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Portland Cello Project Showcases The Cello's Range And Elliott Smith's Songwriting

Tarina Westlund / Courtesy

Tarina Westlund / Courtesy

Want to hear Taylor Swift’s hit song "Shake It Off" performed primarily by cellos? Of course you do. The Portland Cello Project makes that and many more dreams come true with a mixture of classical, rock and pop songs played in clubs and bars across the country.

We caught up with Portland Cello Project founder and classically trained cellist, Doug Jenkins ahead of the group's Sacramento show at Harlows on January 22.

Jenkins explained the origins of the group began when a bunch of cellists gathered to jam and drink beer.

“One night after too many beers we thought ‘let’s play this music in rock clubs’,” Jenkins said. “We try to bridge different communities together musically and have fun. It’s always been the goal to make things accessible. To not have that invisible brick wall between performer and audience.”

That was back in 2007, since then they’ve rotated through different players and toured as much as possible. The group has collaborated with many different musicians, from the Dandy Warhols to Garrison Keillor.

Each Portland Cello Project performance consists of a four to six cellists and a playlist of pop, rock and classical compositions.

“We could play Bach one second and explain the history of the piece. And immediately follow it with a cover of Kanye West and show how they're similar,” said Jenkins. “There’s something good in all music – let’s find the commonalities and enjoy them together.”

On this tour, the group will be playing some Elliott Smith covers song from their new album, to e.s.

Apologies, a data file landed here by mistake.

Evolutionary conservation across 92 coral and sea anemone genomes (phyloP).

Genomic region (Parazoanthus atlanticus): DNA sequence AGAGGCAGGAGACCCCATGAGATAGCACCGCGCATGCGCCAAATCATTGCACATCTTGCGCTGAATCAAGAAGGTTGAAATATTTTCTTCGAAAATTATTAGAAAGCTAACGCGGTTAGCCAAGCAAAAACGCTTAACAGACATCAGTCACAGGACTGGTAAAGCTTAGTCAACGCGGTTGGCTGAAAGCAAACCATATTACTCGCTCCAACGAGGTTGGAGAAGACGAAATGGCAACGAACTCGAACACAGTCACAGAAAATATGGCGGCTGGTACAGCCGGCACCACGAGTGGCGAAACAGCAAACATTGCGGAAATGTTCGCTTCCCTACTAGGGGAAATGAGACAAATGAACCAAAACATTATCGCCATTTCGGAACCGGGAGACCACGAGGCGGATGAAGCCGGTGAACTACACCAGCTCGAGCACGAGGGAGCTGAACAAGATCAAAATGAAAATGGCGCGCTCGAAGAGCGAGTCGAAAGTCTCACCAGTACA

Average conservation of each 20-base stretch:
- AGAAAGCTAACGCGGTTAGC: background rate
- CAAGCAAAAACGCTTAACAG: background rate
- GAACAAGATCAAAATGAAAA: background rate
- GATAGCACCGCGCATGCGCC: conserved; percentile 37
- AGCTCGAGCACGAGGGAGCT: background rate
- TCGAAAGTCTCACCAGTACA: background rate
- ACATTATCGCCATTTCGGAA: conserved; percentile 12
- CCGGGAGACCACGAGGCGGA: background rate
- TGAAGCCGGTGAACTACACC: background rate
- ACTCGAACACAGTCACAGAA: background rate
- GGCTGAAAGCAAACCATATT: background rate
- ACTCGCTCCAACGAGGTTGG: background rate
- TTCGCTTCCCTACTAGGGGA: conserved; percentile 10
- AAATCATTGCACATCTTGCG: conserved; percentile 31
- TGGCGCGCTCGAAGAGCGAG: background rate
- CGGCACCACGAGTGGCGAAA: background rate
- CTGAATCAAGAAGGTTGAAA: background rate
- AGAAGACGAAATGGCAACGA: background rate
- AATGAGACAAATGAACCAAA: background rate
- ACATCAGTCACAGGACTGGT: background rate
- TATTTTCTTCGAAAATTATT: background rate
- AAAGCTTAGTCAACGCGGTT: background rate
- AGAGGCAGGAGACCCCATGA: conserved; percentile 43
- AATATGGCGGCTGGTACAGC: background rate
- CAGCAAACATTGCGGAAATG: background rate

“He’s one of the best things about Portland and this group is all about celebrating Portland,” Jenkins said about choosing to cover Elliott Smith. “We really try to showcase what Elliot did compositionally, there’s so much depth to the music. It’s incredibly rich songwriting style.”

Because of the depth of the songwriting, this album took longer to write and record than any other album. Over a year of experimenting and recording and re-recording went into crafting this record.

So why cellos? What is it about the cello that lends itself to this sort of music?

“It has a very wide range. You can play very low notes, the lowest notes a human can sing all the way to notes higher than a human can sing,” said Jenkins. “The variety of the range let’s you do so many different things.”

Unlike the violin, which comes in different sizes and pitches. The cello is all one instrument. There are no soprano cellos, just players who can draw those notes from the instrument.


Portland Cello Project on World Cafe


 Portland Cello Project

Melody Stone

Former Interactive Producer

After working in newspapers and doing print journalism for years, Melody transitioned into digital marketing and design. With a healthy blend of journalistic and digital media skills she builds out interactive web stories for  Read Full Bio 

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